Sunday, February 03, 2013
Music Sunday: The Simon and Garfunkel Edition
Some Sundays, I wake up with no idea what I'm going to write about and share for Music Sunday. Other Sundays, I know exactly what I want to do with the post of the day.
This week, I've known for a couple of days what I'm going to share today.
I spent a good part of the past week reading Tom Brokaw's book from 2007, Boom! Voices of the Sixties. Somewhere in the pages of the book, Simon and Garfunkel were mentioned. My first thought at that reference was that I haven't heard any of their music in quite a long time, and that Music Sunday would be the perfect reason to go looking for some of their work.
And so, that's the plan for today.
Simon and Garfunkel actually met when they were in elementary school, in 1953, and started writing songs together in 1955. They recorded a single, "Hey, Schoolgirl", in 1957, calling themselves Tom & Jerry. The song got enough play that they appeared on American Bandstand. It doesn't sound exactly like what would become their signature folk style:
After some later success on the Greenwich Village folk scene and recording several songs that did not initially get much notice, the singers went their separate ways, with Paul Simon moving to England. While he was there, however, "The Sound of Silence" began getting some airplay. When Simon returned to the US, the duo got back together. I found this live performance of "The Sound of Silence", from a 1966 television broadcast:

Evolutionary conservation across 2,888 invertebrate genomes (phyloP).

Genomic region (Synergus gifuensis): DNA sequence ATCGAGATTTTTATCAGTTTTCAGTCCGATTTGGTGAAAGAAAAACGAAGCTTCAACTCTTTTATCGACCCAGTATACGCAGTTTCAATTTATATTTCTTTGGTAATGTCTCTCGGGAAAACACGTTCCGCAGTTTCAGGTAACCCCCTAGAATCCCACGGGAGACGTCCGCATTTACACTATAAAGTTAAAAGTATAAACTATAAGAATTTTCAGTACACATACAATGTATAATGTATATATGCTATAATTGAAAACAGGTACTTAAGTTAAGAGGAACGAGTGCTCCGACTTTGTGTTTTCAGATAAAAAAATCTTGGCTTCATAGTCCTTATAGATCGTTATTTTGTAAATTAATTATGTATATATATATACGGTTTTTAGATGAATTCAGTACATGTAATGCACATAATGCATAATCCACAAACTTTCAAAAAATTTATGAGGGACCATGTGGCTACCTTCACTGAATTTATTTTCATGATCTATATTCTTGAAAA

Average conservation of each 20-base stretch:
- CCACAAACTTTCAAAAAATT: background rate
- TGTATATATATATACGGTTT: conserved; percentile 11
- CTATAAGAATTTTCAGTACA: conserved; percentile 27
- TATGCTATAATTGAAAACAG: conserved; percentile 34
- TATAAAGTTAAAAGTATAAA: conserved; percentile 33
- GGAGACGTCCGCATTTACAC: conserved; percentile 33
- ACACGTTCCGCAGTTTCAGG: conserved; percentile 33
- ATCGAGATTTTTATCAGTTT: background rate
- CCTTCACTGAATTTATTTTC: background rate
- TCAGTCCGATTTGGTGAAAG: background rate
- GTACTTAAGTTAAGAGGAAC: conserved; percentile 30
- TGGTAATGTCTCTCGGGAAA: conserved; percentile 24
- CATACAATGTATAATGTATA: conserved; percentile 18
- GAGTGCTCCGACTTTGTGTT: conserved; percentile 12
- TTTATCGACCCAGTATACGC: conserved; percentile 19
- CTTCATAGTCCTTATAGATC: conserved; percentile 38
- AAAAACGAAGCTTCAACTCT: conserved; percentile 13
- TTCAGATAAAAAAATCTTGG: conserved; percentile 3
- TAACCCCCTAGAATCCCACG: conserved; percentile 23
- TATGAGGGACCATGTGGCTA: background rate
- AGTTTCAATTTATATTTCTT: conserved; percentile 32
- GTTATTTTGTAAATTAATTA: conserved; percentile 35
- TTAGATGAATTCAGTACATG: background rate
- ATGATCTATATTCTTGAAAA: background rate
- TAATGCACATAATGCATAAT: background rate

They followed in 1965 with "I Am A Rock". I think this live performance might be from the same 1966 Canadian television broadcast as the previous clip. In the clip, Simon introduces the song as perhaps his "most neurotic" song:
One of my own favorites of Simon and Garfunkel's songs is "Scarborough Fair", from 1966. They manage to make the traditional ballad from Britain sound as antique as it is, even in this performance from the duo's 1981 reunion concert in Central Park:
Along with "The Sound of Silence" and "Scarborough Fair", the song "Mrs. Robinson" appeared in the 1967 film "The Graduate". This is the 1968 recording of "Mrs. Robinson", on the album "Bookends". It is a different, more complete version than appeared in the film:
"Bridge Over Troubled Water" was Simon and Garfunkel's biggest hit, here from the Concert in Central Park in 1981. It has never been one of my favorite songs, but this particular performance is very good:
"Cecelia" is also from the "Bridge Over Troubled Water" album, and I like it much better. The conventional wisdom is that the song is about a girl, but Paul Simon has indicated that it is actually about St. Cecilia, the patron saint of music and has more to do with trouble writing songs than with girl trouble. Take your pick; the song works either way:
Simon and Garfunkel broke up, mostly for good, in 1970, but they have reunited several times for performances, including an appearance on the second episode of "Saturday Night Live" on October 18, 1975, and for the previously mentioned Concert in Central Park in 1981, which was attended by over half a million people.